When is a quartet not a quartet? Answer: when the cellist breaks her wrist while surfing. Such was the bad news that Carl Vine, Artistic Director of Musica Viva, had to convey to the audience expecting to hear the Kelemen String Quartet in the City Recital Hall on Saturday afternoon. Like true professionals, the remaining instrumentalists had decided to offer a substitute program. In the event, we were treated to a duo recital by the husband and wife team, Barnabás Kelemen and Katalin Kokas (Gábor Homoki, though listed on the replacement program sheet, did not appear). While the cast was therefore only at 50% of its strength, there was no shortage in imagination and energy from the performers, and these deservedly met with a very warm response.

Kelemen Quartet © Tamás Dobos
Kelemen Quartet
© Tamás Dobos

Of the composers listed on the original program, Bartók was the only one to survive the enforced changes. The first half was given over to his Duos for Two violins, Sz.98, BB104: 44 of them, to be precise. Kelemen mentioned in his introduction that he and his wife had recorded them previously, and the performance demonstrated their intimate familiarity with these folk-tune arrangements. The two violinists explored a wide range of tone colours from delicate whispers through passionate lyricism to the most abrasive attack. They were very alive to the relative importance of their parts, and when called for, one player would back away to give the other prominence. Highlights included the squeaky ornaments in the bagpipe-imitating numbers (36 and 36a, based on Bartók’s original materials), and the obvious relish they took in the “Forgatós” or “Romanian whirling dance” (38). The “Arabian Dance” (42) contained a wealth of “oriental” gestures, including augmented 2nds and ostinato figures, as well Bartók’s signature pizzicato, in which the string is plucked so as to rebound off the fingerboard.

While the performance was inventive and enjoyable, it is questionable whether in an ideal world one would choose to hear the four books of duos in a row. This is not because the music lacked variety; Bartók borrowed from the folk traditions of a number of different lands and regions, and the pieces (which included a Maypole dance, teasing songs and a limping dance) were indeed disparate in character. However, these minute-long duos were intended as individual studies of increasing difficulty, not to be played sequentially. Consequently, there was no larger architectural design such as is found in Bartók’s String Quartets, and the listener’s concentration was inevitably fractured into these bite-size chunks. My craving for what might be called more intellectual satisfaction was only briefly appeased by the Prelude and Canon (37).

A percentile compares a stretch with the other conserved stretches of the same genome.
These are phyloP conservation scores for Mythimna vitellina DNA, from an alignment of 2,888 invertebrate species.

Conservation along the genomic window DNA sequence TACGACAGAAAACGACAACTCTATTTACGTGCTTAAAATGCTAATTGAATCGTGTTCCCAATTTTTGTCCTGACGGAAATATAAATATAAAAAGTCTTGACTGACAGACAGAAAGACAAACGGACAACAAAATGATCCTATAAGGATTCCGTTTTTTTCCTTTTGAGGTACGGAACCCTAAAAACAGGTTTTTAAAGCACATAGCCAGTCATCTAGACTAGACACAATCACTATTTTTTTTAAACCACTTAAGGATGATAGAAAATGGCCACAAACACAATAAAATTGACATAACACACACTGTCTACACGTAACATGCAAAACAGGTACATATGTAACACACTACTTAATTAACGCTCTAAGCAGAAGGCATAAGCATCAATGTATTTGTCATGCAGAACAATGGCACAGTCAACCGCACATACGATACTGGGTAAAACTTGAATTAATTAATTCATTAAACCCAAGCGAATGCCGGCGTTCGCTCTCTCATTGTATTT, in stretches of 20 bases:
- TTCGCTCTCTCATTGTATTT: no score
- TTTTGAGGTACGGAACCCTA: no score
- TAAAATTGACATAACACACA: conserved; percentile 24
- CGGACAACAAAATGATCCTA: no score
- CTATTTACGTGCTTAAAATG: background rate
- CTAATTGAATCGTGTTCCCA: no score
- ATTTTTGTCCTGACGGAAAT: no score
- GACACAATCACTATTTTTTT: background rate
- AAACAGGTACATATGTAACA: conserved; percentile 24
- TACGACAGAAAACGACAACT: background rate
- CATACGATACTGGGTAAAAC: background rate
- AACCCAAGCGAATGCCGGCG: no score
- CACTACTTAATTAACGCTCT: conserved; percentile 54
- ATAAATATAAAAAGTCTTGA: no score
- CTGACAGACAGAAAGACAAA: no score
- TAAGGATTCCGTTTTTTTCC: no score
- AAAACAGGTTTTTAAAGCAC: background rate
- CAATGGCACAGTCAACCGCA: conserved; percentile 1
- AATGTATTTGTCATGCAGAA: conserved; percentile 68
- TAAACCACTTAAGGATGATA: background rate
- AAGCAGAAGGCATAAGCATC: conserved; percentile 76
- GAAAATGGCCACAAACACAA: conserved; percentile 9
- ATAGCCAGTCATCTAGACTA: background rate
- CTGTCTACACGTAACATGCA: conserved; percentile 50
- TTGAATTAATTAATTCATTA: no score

The second half was a more rough and ready affair, or perhaps it is fairer to say that the pair’s performance style was better suited to the folkishly modern than the classical. The opening Sonata in A major for two violins by the French Baroque composer Jean-Marie Leclair was a little ragged on occasion, and the intonation went astray especially in the central minuet-like movement. Mozart’s 1783 Duo in G major for violin and viola KV423 followed, which Kelemen informed us had first been published as part of a set of six by under Michael Haydn’s name. The combination of viola and violin is one Mozart would revisit a few years later for his Sinfonia Concertante. Kokas switched to the viola for this piece, and although she was perfectly comfortable on the larger instrument, her sound was a bit undernourished in her infrequent solo moments. There were some imaginative touches in this performance but again it could have done with more poise.

The last item was a pair of Études-Caprices for two violins by the great nineteenth-century Polish virtuoso, Henryk Wieniawski. The first of these was appropriately larded with vibrato, and Kokas demonstrated a pleasing tone during her statement of the theme. The second was the rabidly virtuoso “Tempo di Saltarello”, better known to many in the arrangement for violin and piano by Fritz Kreisler. Like many another before him, Kelemen totally ignored the warning ma non troppo vivo (not too lively), and gave a gutsy if not perfect performance. There was more drama in the encore: Kelemen was supposed to showcase his viola skills, but when tuning up, he broke a string. With what seems to be characteristic chutzpah, he swapped back to the violin, and adapted his part in the Handel-Halvorsen Passacaglia without blinking an eye. Improvisation, energy, imagination: if the two players we heard are representative, the Kelemen Quartet has these qualities in abundance. Given time, they’ll surely be able to rein their exuberance in when needed, but in the meantime, it’s going to be exciting.